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'BARRICADING THE ICE SHEETS': In conversation with Oliver Ressler.

Interview by Gabry Menendez

Images by Lucy Henshall

Art was always there. We see it through history and anthropology. We feel it through creativity, awareness and spirituality. We experience it through tales and handprints.

In light and darkness. Always there. Through times of caves and rituals. Through scarcity and revolution. Through fear and laughter.

Art is humanity. Always at the forefront of change. Building social awareness, knowledge and mobilisation.

It really feels like we need, now more than ever, an imagination rebellion.

And it’s coming. Can’t you feel it?

Last February, we had the opportunity to sit down with Oliver Ressler at the opening of his exhibition ‘Barricading The Ice Sheets’ at LABoral Centro de Arte in Gijón.

Surrounded by massive screens projecting powerful imagery of protests, mobilisations and arrests, we chat about artivism, the role of the artist in today’s political reality and the beginnings of his career.

G: We wanted to start by acknowledging the fact that you’ve been documenting this type of environmental work and these stories for so long. What triggered you to start focusing your art on these stories in the first place?

O: “I started to be interested in these political issues very early, when I was still in high school, 16 years old. I was already interested in political issues, I was reading popular books also on climate breakdown, so everything was quite accesible. So often we hear “no one knew” or whatever. I mean, even for kids it was available the material. I started working in the art academy as a student when I was 19 and from the very beginning I started to use the art in order to express these ecological and political consciousness. It took me really long, several years, to find a language that I felt relates somehow to the complexity of what we are dealing with. I think since I’m 24 or so I only work with political issues. Over the years I very soon started to move towards working with video, just because it really gives me this possibility to bring in different voices. At the beginning I started to focus more on issues in an analytic manner. But as soon as I brought in forms of resistance then I started to connect this analytical approach with resistance and later on I also made a huge challenge to bring in alternatives. Alternatives to the existing system, this mixture between capitalism and representative democracy, thank kind of merge. So yeah, I work with different media, photography, sculpture, I edit books, I organise conferences, I do photographic works and my work is more linked together through certain themes and perspectives that I’m interested in.”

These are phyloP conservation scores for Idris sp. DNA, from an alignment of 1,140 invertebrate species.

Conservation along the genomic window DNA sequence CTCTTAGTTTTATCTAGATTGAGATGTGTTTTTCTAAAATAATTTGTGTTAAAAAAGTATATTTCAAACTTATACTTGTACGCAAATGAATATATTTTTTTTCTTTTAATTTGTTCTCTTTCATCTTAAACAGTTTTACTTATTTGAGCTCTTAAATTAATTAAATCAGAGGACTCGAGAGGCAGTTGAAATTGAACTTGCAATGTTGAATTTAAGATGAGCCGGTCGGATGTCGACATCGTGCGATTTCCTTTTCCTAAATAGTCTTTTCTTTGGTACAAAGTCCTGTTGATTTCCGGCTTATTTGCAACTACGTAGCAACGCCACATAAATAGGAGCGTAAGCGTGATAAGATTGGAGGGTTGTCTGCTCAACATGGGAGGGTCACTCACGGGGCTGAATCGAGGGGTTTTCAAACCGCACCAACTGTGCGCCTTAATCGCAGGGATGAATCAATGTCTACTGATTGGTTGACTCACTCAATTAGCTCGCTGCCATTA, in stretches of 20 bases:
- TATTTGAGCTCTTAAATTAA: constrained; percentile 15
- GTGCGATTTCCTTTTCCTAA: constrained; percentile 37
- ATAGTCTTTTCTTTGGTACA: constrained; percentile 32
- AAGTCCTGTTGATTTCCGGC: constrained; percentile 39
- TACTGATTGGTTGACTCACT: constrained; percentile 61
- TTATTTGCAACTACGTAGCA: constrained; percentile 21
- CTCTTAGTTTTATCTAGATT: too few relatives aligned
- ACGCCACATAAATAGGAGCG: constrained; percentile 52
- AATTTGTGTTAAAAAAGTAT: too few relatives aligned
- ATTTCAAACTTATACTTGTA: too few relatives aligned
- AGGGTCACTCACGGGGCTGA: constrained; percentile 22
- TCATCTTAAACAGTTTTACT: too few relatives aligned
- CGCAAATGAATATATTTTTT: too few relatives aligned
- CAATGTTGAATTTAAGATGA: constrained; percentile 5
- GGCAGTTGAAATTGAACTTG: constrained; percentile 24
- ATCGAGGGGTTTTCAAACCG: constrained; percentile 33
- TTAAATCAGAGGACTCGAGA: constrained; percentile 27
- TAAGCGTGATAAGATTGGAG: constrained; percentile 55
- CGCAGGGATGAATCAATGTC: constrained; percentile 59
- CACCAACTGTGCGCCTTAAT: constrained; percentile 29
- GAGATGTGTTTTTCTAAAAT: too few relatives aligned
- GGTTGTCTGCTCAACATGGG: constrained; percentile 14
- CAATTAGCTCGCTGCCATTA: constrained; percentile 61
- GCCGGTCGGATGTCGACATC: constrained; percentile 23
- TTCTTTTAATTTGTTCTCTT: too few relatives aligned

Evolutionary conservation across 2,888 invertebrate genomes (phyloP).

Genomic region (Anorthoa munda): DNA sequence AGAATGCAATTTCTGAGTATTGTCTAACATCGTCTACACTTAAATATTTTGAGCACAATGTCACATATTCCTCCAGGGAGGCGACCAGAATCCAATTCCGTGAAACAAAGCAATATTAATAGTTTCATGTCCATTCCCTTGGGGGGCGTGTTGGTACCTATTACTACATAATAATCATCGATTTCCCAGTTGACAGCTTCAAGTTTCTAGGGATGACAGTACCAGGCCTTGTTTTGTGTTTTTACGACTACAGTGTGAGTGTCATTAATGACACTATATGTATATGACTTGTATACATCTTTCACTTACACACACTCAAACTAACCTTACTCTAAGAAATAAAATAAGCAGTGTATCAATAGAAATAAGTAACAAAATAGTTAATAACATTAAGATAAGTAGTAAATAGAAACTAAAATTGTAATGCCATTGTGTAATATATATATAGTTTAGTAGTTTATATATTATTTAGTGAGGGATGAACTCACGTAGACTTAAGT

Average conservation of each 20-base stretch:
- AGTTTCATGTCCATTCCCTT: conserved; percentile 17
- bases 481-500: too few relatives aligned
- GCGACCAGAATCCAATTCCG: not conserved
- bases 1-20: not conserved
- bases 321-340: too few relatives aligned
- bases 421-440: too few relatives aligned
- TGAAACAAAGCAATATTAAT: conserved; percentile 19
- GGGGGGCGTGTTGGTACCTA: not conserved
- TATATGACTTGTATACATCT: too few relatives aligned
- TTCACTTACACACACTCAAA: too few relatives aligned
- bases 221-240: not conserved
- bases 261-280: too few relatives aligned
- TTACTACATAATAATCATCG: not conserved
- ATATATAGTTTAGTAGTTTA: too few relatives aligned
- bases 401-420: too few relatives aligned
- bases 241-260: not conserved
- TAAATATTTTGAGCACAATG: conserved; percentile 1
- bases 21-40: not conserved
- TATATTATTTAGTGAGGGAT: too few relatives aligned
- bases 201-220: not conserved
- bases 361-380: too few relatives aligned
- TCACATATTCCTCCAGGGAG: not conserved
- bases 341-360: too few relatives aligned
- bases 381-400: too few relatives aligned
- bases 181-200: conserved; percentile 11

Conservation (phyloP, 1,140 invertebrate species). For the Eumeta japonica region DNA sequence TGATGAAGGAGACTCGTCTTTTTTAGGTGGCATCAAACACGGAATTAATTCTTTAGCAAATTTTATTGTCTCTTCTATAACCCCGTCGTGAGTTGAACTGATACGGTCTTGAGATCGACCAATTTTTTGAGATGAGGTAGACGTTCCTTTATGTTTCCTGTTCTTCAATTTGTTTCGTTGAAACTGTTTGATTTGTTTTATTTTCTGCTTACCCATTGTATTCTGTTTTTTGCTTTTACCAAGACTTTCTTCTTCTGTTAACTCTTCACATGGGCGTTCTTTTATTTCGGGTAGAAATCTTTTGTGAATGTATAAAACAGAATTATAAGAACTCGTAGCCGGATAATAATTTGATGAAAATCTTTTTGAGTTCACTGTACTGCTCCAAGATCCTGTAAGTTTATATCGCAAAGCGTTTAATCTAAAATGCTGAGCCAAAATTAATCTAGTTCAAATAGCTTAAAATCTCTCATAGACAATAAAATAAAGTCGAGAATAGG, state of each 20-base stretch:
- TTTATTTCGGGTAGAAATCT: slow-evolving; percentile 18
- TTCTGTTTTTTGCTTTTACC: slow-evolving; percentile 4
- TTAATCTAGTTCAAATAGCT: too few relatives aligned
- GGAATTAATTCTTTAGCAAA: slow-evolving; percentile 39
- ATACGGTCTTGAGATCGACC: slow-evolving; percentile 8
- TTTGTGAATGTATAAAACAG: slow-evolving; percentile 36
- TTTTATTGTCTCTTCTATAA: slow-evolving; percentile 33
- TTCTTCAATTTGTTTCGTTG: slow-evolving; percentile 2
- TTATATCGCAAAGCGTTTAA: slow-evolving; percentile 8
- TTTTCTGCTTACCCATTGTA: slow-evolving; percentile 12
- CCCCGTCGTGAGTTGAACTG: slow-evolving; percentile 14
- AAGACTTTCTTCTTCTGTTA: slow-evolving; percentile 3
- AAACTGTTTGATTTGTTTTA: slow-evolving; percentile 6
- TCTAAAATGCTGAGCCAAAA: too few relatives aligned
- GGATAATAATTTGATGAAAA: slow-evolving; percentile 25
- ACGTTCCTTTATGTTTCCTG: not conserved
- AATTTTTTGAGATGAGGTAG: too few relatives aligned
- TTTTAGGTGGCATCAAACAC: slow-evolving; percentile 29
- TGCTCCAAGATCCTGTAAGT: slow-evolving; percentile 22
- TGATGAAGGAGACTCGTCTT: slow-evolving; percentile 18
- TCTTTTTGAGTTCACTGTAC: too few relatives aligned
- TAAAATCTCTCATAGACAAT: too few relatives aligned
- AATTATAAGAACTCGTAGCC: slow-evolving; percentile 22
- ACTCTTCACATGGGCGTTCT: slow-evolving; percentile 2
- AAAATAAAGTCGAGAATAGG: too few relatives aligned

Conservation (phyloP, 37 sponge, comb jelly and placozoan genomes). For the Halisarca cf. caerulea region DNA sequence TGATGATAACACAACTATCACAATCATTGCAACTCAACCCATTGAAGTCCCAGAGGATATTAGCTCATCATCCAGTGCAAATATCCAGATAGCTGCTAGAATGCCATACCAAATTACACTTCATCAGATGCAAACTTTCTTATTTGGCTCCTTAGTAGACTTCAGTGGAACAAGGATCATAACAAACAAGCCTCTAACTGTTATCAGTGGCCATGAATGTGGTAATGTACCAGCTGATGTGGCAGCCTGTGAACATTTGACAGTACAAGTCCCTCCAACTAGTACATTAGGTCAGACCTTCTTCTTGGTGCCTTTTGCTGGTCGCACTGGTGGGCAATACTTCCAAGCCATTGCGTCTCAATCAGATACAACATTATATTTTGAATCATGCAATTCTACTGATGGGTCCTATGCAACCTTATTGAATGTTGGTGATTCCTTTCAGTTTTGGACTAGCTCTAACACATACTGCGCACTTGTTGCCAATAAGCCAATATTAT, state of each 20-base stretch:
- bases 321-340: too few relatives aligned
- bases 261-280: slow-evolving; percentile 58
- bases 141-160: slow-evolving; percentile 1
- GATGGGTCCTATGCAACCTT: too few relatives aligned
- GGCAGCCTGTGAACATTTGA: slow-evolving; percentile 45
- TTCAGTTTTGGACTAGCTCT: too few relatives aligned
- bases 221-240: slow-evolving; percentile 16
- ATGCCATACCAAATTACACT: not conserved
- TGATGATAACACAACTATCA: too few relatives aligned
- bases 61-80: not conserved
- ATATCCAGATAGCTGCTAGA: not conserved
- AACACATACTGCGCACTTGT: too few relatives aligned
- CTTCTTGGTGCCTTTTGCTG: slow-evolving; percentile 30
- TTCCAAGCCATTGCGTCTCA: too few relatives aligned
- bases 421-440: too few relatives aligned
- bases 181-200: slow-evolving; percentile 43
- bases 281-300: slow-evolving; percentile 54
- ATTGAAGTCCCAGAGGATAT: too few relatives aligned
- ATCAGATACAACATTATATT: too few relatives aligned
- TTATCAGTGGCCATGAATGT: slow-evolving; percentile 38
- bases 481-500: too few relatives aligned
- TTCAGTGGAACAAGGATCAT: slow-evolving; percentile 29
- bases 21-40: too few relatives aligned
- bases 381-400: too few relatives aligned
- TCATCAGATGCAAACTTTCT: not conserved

"...filming can function kind of like a protection shield against police violence"

G: How do you deal with such long-term working processes? For example in this exhibition you’re showing work that’s been documented during 10 years. Specially in today’s world where everything is digital and very fast.